What would Gandhi do?

What would Gandhi do?

Wednesday, 29. April 2009

Rajmohan Gandhi by a statue of his grandfather during a visit to Hull (Photo: Kevin Ladden)Download this article in PDF here >>

The new President of Initiatives of Change International, Rajmohan Gandhi, shares his grandfather’s peace-building mission. Mike Lowe reports.

It began years ago. ‘The Muslim question nagged me from my depths, and from an early age,’ he writes. In 1947 his grandfather, Mohandas K Gandhi, ‘the Mahatma’, was assassinated by Hindu extremists who thought he was being too friendly towards Muslims. It was the time of partition between India and Pakistan and the accompanying bloodbath between Hindus and Muslims which the Mahatma had struggled to avert. Three years later, and after India and Pakistan had gone to war over Kashmir, a 16-year-old Rajmohan Gandhi heard that Pakistan’s Prime Minister had been shot. Gandhi responded to the man bearing the news that he hoped they would soon hear that the PM was dead. ‘He froze, and I was embarrassed at my silly and ugly remark about someone who had done me or mine no harm. Later the realization that the subcontinent was overflowing with the sort of ill-will I had entertained got me thinking.’

Since then Gandhi has worked with a passion to promote better relationships between Hindus and Muslims and between India and Pakistan. His books include Understanding the Muslim Mind: a study of Eight Lives, and Reconciliation and Revenge in South Asia as well as major biographies of his two grandfathers (his maternal grandfather, C Rajagopalachari, was independent India’s first Governor General).

Last January when the Mumbai terrorist attacks were pinned on highly-trained operatives from Pakistan, Indian military forces were put on high alert. There was talk of war. As passions rose, Gandhi was among a network of Indian and Pakistan intellectuals and social activists calling for caution, saying, ‘war is not an option... given the nuclearization of the subcontinent’, and calling on the government not to endanger the ‘fragile web of emerging relationship’ between the two countries.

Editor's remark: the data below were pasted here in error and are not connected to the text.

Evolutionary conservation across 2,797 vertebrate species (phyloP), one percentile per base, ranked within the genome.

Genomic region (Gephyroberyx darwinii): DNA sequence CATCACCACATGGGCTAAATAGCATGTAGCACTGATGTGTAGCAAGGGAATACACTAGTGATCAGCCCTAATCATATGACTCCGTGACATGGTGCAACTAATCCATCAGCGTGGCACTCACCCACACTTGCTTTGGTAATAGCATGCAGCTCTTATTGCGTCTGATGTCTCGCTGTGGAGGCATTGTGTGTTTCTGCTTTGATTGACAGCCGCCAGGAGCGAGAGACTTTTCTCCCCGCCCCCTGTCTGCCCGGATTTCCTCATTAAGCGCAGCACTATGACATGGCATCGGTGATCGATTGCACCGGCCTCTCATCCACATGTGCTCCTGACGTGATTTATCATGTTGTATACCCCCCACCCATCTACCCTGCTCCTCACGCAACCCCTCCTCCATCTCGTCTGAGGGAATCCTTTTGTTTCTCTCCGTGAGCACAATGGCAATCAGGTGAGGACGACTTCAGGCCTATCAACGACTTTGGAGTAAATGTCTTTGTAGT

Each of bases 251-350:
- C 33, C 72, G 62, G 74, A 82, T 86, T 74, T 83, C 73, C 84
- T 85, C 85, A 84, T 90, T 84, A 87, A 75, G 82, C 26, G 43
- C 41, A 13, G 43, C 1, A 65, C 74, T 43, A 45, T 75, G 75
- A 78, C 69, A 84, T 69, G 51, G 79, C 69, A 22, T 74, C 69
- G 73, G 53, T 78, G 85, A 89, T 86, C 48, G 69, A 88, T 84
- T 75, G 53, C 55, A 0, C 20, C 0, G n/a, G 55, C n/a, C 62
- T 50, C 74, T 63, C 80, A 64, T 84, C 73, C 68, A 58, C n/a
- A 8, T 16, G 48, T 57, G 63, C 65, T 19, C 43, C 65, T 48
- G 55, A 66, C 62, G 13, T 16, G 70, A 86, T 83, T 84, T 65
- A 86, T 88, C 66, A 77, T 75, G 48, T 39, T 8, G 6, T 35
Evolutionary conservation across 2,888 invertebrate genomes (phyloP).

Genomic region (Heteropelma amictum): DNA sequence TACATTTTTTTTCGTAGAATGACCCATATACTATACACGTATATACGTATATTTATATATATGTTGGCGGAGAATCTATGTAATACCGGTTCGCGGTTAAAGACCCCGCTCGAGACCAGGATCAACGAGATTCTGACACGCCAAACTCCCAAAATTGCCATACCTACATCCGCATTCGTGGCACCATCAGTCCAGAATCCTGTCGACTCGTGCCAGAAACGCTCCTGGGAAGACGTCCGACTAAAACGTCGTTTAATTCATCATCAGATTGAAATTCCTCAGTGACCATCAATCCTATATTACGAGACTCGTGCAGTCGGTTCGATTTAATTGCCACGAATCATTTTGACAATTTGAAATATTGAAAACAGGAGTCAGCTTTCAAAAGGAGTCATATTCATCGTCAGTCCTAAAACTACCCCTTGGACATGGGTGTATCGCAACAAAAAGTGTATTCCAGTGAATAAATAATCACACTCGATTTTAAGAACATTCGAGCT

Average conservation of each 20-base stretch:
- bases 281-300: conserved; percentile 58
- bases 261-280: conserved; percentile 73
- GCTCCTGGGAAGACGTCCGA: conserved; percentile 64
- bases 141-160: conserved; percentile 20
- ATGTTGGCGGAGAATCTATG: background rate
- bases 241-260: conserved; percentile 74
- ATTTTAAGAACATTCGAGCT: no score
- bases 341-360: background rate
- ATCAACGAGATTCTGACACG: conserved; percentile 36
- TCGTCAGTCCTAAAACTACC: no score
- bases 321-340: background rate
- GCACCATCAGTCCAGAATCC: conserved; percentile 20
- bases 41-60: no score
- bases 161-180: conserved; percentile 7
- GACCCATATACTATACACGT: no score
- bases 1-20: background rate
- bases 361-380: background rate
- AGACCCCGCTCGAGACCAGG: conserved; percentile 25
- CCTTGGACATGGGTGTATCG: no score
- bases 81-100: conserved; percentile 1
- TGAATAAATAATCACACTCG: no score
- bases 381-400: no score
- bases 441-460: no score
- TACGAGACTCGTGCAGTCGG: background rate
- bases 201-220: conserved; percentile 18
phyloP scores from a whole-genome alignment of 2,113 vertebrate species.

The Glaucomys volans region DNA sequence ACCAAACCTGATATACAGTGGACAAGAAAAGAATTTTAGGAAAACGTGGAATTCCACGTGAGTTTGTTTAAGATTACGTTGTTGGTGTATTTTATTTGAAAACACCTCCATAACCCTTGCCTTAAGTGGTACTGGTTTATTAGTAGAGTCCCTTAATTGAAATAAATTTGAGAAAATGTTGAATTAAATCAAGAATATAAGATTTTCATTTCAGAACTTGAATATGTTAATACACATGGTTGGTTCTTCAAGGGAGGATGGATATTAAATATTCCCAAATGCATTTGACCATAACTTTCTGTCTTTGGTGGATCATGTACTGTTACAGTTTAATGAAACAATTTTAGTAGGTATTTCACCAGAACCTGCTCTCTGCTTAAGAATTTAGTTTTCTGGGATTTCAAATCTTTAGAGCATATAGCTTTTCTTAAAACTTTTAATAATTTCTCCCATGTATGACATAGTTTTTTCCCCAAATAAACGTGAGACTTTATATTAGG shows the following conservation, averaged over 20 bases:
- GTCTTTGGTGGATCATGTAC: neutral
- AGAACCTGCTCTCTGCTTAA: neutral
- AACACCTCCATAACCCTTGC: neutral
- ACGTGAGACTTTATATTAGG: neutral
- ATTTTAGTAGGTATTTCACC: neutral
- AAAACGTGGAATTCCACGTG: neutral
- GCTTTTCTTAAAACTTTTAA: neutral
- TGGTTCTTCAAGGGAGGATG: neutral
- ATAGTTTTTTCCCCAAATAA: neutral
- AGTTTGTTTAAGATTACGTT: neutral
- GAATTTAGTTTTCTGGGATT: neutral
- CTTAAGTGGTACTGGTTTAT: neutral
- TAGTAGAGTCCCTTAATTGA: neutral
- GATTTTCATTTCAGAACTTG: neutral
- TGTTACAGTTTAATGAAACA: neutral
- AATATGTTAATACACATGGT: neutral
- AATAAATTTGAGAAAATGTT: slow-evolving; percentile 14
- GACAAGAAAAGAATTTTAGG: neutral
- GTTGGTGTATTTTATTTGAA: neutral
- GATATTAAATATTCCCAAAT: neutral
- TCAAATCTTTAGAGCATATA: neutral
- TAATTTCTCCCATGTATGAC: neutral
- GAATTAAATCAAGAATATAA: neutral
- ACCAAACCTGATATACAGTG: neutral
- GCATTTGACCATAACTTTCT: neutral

In a country where the Mahatma is still revered such statements may carry some weight. But Gandhi’s authority also stems from his own life and work as a journalist, social reformer and academic with several honorary degrees. In 1963 he led a ‘March on Wheels’ across India inspiring thousands to work for ‘a clean, strong and united India’. After the march, in response to many requests for further training, Gandhi took steps to develop the Initiatives of Change training and conference centre, Asia Plateau, at Panchgani in Maharashtra State, which opened in 1968. From 1964–81 he edited Himmat, a national weekly magazine. In the 1990s he served in the upper house (Rajya Sabha) of India’s parliament. He is currently a research professor in the United States at the University of Illinois at Urbana-Champaign as well as co-chairman of the Centre for Dialogue and Reconciliation in Gurgaon, India.

A longstanding and regular visitor to Pakistan, Gandhi was in Pakistan’s frontier province, close to the Afghan border, two days before the 2001 September 11 attacks. He was meeting grandsons of Khan Abdul Ghaffar Khan, a Muslim colleague of the Mahatma who died in 1988. Khan’s leadership inspired many Pakhtuns, who live in Pakistan and Afghanistan, to adhere to nonviolence in their struggle for rights and independence. Since then violence has overtaken the region and enmity between the various ethnic and tribal groups has deepened.

At a March 2009 public meeting in Washington, Gandhi told his audience that his concern now goes beyond Indo-Pakistan relations to helping the people of Pakistan overcome their tragic divisions in order to salvage their country. He is inspired by the example of President Obama’s words to the Joint Session of Congress: ‘I know that we haven’t agreed on every issue thus far, and there are surely times in the future when we will part ways. But I also know that every American who is sitting here tonight loves this country and wants it to succeed.’ Similarly Gandhi wants the people of Pakistan to say to each other, ‘I have fought with you, I have called you names, but I know that deep down you love your country. And let us now together do something to save it and rebuild it.’ He challenges his audience, ‘one step of reconciliation, one step of bridge-building, one honest attempt to restore a divided relationship – and terrorism, extremism, receive a blow.’